Star Cactus the Evergreen Privet wishes information as to the best vari-
; ; ; out almost to a certainty by the strong
a new Kalanchloe K.Carnea; the Sal- South Florida. Until 1886 these two
Isburia from Cuttings. .... ...... 480 chain of evidence that has been eties of White, Red and Black grapes
pre- varieties continued be the
to leading
HOME INTERESTS-The Boys; Queries;
Heredity.; Making Home. Happy; Recipes 481 sented, and to which Mr. Saunders, of for vineyard culture, also the best peaches in Florida ; the Peen-to was

EDITORIAL--Contents; Varieties of the the Department, adds an importantlink Pears and Peaches, soil a light sandy the earliest in the
ripening peach
Navel Oranges;'Best Grapes and Or-
chard Fruits........... 482 in his communication in this is. loam, and, we take it for granted, in United States its from
A Valuable Fertilizer t What Variety Is season being
It Orange; the Morning.News; the Florida 483 sue. From the facts that have been Florida.On the first of May to the first of June.

PUBLISHER'S DEPARTMENT. 483 brought out up to the present time, it another page our correspondentwill
number of varieties
MARKET REPORTS......... 483 Latterly a new
METEORLOQICAL........... ............ .... 483 seems reasonably certain that the find an exhaustive article on the have been introduced, some hybrids of
FERTILIZERS-Facts About Fertilizers, varieties of the in this
Common Sense Methods of Application Florida Washington" and the "Cali- grape grown Peen to and Honey, some of the Peen-
; Most Available Plant Foods; State, by Prof. E. M. Dubois, of Tallahassee -
Cotton Seed Meal,Sea Island vs. Short fornia Washington" are one and the to strain and some distinct from these.
... ........ 484THE ,
an accepte authority on
FARM-Corn In Florida, Pea Vine same thing ; that the "Riverside Na- grape None are earlier than the Peen-to, buta
Hay; a Representative Hay Farm; growing in Florida. On the same
Nut 485 vel" is not a new variety in this State, few are equally as early, and of these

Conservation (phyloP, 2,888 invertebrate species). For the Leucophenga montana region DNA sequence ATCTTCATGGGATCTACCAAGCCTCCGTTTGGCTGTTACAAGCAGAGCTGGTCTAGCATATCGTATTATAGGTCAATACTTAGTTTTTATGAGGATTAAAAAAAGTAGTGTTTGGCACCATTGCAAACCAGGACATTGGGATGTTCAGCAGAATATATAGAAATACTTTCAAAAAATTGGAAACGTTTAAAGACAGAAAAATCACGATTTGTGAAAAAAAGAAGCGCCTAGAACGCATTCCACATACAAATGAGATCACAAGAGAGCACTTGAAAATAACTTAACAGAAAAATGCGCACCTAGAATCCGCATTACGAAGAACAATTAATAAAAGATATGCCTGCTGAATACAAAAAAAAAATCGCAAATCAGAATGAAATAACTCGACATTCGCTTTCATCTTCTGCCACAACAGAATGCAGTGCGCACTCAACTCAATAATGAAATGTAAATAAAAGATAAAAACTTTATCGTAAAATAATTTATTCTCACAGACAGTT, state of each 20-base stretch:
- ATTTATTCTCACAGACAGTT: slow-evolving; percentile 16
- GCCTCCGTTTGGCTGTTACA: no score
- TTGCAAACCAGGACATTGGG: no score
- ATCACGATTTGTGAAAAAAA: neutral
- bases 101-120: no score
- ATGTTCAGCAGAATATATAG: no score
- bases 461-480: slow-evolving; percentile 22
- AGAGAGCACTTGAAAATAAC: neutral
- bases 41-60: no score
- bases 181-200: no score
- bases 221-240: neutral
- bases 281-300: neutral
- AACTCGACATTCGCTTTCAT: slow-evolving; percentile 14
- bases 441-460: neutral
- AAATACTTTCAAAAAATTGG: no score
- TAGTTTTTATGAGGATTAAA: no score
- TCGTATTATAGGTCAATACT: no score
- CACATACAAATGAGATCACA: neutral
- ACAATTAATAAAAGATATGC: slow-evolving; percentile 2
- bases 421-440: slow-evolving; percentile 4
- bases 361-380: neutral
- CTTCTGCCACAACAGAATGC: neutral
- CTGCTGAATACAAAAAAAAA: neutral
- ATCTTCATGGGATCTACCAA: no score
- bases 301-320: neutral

FLORIDIANA-Manatee County, its Past, Baron who has
von Luttichau,
but well known which page
sort have
a we
Present and Future; Success and Fail- some are an improvement on this va-
ures, hasty Judgment of Florida Soils; made European grapes (vinifera) a
here for in its
California and Florida; Succession of grown some years highest riety, lacking the objectionable bitty r-
Wild Flowers 486 specialty enumerates such varieties as
STATE ITEMS.;.. 487 I perfection, which it is doubtful if ness of the latter, except when perfectly -
POULTRY AND APIARY-Points of Brown California has reached. have succeeded with him. In our issue
ever also its to incon-
Leghorns; Notes. 488 ripe ; disposition
The part of Mr. Saunders' article of April 25th, of the current year, Jas. in quality.We .

In another column, Mr. Saunders, which will attract most attention is H. White, of Indian river, gives the stancy have not the to enumerate

of''the"United States Department of results of a comparative test he has space
his assertion concerning the twelve these new varieties here each will
. Agriculture, says the deficiency of pol-- the made with a number of varieties in
trees imported by Department, be properly described in its season.
len theory of accounting for the shy tht all bearers. This that flection. Mr. Leahman, of South
they are
sparse On another page will be found an account -
bearing of the Navel has been estab- Flor- Lake Weir, reports great success with
has been the doubtful point with and description of Bidwell's
lished by occular demonstration. How ida all alone definite infor- certain seedlings of V. vinifera. At
growers ; Early and its introducedby
does Mr. Saunders account for the fact mation on this point has been singu- our request Mr.\ W. C. Steele sums up Mr. Bidwell.A .congeners

that a Navel tree blooming in a groveof in California of the information on grapes desired by
larly wanting reports full description of the several va-
other varieties will cause them to correspondent as follows :
this fact;and this authoritative state- our rieties brought out by Mr. De Pass

bear :oranges having the umbilical ment will probably cause our growersto The cultivation of what are gener- appeared last week, together with a .

mark of the Navel, while the Navel N erally known as "bunch" grapes, to